A Bonferroni adjustment of the level of statistical significance, being 5% divided with the number of tests on accumulating data, assumes that all tests are conducted on independent data. As the tests on the accumulating trial population are not statistically independent, the Bonferroniadjusted levels of statistical significance are most often too conservative [24]. The trial participants in an early sequential analysis are also included in the subsequent later sequential analyses. Therefore, there is an increasing overlap of trial participants included in the latest sequential analysis compared to participants included in the previous sequential analyses. The closer we come to the a priori calculated sample size, the Bonferroni adjustment becomes more and more unjustified (too conservative).
Historical development of sequential analyses in a single trial with interim analyses
Methods to avoid an increased risk of a type I error due to repetitive testing on an increasing number of observations was described by Abraham Wald in 1945 in Contributions to the theory of statistical estimation and testing hypotheses [25]. Wald proposed »the sequential probability ratio test« in which the sequential testing continues until a definitive wanted or unwanted effect can be proved [26, 27]. According to this procedure, the trial continues as long as the results of the sequential tests fall within the socalled ‘zone of indifference’ amidst the two alternative hypotheses. This procedure, used as a quality assurance measure of production during the Second World War, has never achieved wide implementation in randomised clinical trials; possibly because the procedure is bound to continue infinitely as long as the true intervention effect lies between the two alternative hypotheses. Consequently, a decision to stop the trial may never become possible [28].
After the Second World War, Peter Armitage suggested more restrictive levels of statistical significance than 5% to stop a trial before the a priori calculated sample size was reached [21]. This procedure was applied in a number of interim analyses of large trials [29]. Furthermore, Stuart Pocock proposed a procedure in which the overall risk of type I error is limited to 5% by setting the statistical significance level to 0.05 divided by k, using k1 interim analyses and a final analysis [22]. This procedure is identical to the Bonferroni procedure for interim analyses and a final analysis of a single trial [30]. Researchers might find it peculiar to only declare statistical significance if P < (0.05/k), despite the estimated sample size has been reached and the required criterion for statistical independence was not fulfilled.
In 1979, Peter O’Brien and Thomas Fleming proposed the group sequential design of trials with interim analyses, using exponential decreasing levels of statistical significance with the increasing number of patients in the sequentially analysed groups (Fig. 2) [32]. The recommendations of the International Conference on Harmonization – Good Clinical Practice, the U.S.A. Food and Drug Administration, and the European Medicines Agency on the design and analysis of randomised trials with interim analyses are mainly based on works from 1980s, primarily prepared by Gordon Lan, Kuyung Man Kim, and David DeMets (Fig. 2) [18, 33, 34]. Their works allow proper sequential testing at any time during the trial period, without unduly increasing the overall risk of a preset nominal type I error risk [34–36].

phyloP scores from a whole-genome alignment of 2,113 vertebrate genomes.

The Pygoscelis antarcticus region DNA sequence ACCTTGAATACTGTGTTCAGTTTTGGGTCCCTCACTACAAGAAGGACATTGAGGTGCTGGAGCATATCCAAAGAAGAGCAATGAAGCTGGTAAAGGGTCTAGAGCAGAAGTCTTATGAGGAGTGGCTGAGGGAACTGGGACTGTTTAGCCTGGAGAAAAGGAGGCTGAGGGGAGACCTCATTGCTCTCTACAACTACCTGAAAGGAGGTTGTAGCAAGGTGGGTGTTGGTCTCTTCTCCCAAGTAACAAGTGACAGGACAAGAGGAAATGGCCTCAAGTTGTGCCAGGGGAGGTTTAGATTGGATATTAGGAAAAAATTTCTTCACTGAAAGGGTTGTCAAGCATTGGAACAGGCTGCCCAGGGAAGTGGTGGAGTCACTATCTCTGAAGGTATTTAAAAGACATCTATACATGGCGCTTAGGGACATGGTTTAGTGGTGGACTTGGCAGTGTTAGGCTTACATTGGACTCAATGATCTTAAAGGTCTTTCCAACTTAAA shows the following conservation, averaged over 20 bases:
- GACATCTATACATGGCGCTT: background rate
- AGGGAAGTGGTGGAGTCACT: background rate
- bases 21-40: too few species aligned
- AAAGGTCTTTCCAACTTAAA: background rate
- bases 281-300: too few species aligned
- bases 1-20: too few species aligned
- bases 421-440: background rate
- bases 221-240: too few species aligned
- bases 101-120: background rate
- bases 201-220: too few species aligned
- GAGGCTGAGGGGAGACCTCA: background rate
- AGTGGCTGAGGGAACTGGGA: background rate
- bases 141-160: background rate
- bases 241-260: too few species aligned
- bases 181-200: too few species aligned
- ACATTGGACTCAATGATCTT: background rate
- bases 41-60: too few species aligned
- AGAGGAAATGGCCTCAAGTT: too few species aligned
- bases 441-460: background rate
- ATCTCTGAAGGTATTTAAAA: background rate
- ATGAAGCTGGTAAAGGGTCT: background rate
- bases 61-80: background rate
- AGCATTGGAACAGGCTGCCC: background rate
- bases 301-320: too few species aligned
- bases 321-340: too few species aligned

Methods
Avoiding the increased risk of random errors in randomised clinical trials with interim analyses
It is and should be mandatory to perform interim analyses in large randomised clinical trials addressing patientcentred outcomes. Even though the preplanned sample size has not been reached, thousands of patients might already have been randomised in a trial. Before we allow the trial to continue, there is a need to secure that no valid evidence showing superiority of one of the compared interventions exists. If one of the interventions (could also be placebo) with a sufficiently small uncertainty is superior to the other one in an interim analysis, it may be unethical to continue the trial. The explanation for this is that the superiority can be so large that it cannot be reversed even though we continue to randomise patients until the total, originally preplanned sample size is obtained. If the trial is continued despite the superiority of the intervention in one of the intervention groups, the patients in the other group will be exposed to an inferior (harmful) intervention and the trial must be stopped [37]. The use of interim analyses in a single randomised trial has to be planned at the design stage of the trial and protocolised upfront as group sequential analyses in the charter for interim analyses [33]. For the conduct of group sequential analyses, a sample size is calculated already at the design stage, based on the anticipation of a minimal important and realistic intervention effect of the primary outcome of the trial [36, 38] (see Appendix).